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Secretion is the movement of material from one point to another, e.g. secreted chemical substance from a cell or gland. In contrast, excretion, it is the removal of certain substances or waste products from a cell or organism. The classical mechanism of cell secretion is via secretory portals at the cell plasma membrane called porosomes. Porosomes are permanent cup-shaped lipoprotein structure at the cell plasma membrane, where secretory vesicles transiently dock and fuse to release intra-vesicular contents from the cell.
Secretion in bacterial species means the transport or translocation of effector molecules for example: proteins, enzymes or toxins (such as cholera toxin in pathogenic bacteria for example Vibrio cholerae) from across the interior (cytoplasm or cytosol) of a bacterial cell to its exterior. Secretion is a very important mechanism in bacterial functioning and operation in their natural surrounding environment for adaptation and survival.
Secretion in eukaryotic cells
Eukaryotic cells, including human cells, have a highly evolved process of secretion. Proteins targeted for the outside are synthesized by ribosomes docked to the rough endoplasmic reticulum (ER). As they are synthesized, these proteins translocate into the ER lumen, where they are glycosylated and where molecular chaperones aid protein folding. Misfolded proteins are usually identified here and retrotranslocated by ER-associated degradation to the cytosol, where they are degraded by a proteasome. The vesicles containing the properly folded proteins then enter the Golgi apparatus.
In the Golgi apparatus, the glycosylation of the proteins is modified and further posttranslational modifications, including cleavage and functionalization, may occur. The proteins are then moved into secretory vesicles which travel along the cytoskeleton to the edge of the cell. More modification can occur in the secretory vesicles (for example insulin is cleaved from proinsulin in the secretory vesicles).
Eventually, there is vesicle fusion with the cell membrane at a structure called the porosome, in a process called exocytosis, dumping its contents out of the cell's environment.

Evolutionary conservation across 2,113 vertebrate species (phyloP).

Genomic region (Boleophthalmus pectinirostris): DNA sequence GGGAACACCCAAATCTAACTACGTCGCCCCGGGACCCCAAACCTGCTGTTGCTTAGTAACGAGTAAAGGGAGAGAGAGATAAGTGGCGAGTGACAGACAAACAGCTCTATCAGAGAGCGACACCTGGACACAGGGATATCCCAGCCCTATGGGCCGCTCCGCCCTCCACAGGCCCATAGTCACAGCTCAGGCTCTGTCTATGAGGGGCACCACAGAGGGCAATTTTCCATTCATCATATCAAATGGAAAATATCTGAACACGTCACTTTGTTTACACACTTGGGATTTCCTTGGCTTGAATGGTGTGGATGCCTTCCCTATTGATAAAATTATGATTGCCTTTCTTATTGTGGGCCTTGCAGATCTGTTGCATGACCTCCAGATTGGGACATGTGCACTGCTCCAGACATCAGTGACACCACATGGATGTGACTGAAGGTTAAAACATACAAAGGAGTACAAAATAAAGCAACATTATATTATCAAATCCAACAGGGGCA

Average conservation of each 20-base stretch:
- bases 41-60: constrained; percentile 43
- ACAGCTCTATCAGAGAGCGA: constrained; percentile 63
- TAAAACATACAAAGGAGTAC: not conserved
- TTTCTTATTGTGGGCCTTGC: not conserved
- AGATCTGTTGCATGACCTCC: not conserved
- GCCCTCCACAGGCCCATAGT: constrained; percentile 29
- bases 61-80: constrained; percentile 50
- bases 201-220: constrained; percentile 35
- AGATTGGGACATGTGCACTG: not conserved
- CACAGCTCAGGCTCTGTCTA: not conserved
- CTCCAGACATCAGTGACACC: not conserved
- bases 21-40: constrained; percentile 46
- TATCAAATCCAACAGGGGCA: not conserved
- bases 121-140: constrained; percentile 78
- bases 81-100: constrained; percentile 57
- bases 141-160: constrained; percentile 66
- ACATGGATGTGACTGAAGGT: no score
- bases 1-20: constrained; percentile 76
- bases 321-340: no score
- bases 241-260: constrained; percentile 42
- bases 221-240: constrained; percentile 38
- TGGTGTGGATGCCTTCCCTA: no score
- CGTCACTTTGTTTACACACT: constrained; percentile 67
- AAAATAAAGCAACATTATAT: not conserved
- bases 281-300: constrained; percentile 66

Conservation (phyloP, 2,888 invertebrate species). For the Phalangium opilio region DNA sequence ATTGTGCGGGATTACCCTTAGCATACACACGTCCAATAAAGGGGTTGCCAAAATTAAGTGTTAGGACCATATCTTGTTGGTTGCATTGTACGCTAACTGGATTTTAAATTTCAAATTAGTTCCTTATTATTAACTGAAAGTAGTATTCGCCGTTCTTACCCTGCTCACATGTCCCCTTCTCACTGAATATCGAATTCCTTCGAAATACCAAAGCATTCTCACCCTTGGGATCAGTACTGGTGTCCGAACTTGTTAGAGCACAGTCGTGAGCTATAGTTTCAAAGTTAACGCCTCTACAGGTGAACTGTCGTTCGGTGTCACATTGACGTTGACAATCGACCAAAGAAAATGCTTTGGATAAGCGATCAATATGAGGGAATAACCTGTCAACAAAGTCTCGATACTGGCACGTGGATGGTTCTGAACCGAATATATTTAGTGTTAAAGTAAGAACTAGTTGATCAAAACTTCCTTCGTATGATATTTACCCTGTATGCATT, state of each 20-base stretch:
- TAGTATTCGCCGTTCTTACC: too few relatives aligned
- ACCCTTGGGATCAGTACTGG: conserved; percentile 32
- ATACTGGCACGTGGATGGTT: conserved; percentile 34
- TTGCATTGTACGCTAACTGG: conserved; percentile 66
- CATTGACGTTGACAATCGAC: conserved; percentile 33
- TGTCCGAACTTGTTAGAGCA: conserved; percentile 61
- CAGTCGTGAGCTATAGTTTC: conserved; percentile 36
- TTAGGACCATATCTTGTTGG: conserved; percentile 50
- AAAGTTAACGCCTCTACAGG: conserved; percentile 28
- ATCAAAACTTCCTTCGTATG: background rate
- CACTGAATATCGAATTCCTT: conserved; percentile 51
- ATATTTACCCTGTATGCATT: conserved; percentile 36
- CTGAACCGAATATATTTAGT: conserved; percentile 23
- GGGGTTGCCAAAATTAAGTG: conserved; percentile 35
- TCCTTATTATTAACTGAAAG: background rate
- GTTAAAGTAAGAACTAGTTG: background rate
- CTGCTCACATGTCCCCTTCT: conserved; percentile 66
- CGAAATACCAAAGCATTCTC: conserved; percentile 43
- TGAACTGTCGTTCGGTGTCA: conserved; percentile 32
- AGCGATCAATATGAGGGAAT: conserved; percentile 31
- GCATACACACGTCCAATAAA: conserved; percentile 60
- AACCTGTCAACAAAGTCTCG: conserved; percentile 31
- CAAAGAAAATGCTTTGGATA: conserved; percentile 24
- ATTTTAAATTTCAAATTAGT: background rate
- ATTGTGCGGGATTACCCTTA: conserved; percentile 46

Strict biochemical control is maintained over this sequence by usage of a pH gradient: the pH of the cytosol is 7.4, the ER's pH is 7.0, and the cis-golgi has a pH of 6.5. Secretory vesicles have pHs ranging between 5.0 and 6.0; some secretory vesicles evolve into lysosomes, which have a pH of 4.8.
There are many proteins like FGF1 (aFGF), FGF2 (bFGF), interleukin-1 (IL1) etc. which do not have a signal sequence. They do not use the classical ER-golgi pathway. These are secreted through various nonclassical pathways.
At least four nonclassical (unconventional) protein secretion pathways have been described. They include 1) direct translocation of proteins across the plasma membrane likely through membrane transporters, 2) blebbing, 3) lysosomal secretion, and 4) release via exosomes derived from multivesicular bodies. In addition, proteins can be released from cells by mechanical or physiological wounding and through nonlethal, transient oncotic pores in the plasma membrane induced by washing cells with serum-free media or buffers.
Secretion in human tissues
Many human cell types have the ability to be secretory cells. They have a well-developed endoplasmic reticulum and Golgi apparatus to fulfill their function. Tissues in humans that produce secretions include the gastrointestinal tract which secretes digestive enzymes and gastric acid, the lung which secretes surfactants, and sebaceous glands which secrete sebum to lubricate the skin and hair. Meibomian glands in the eyelid secrete sebum to lubricate and protect the eye.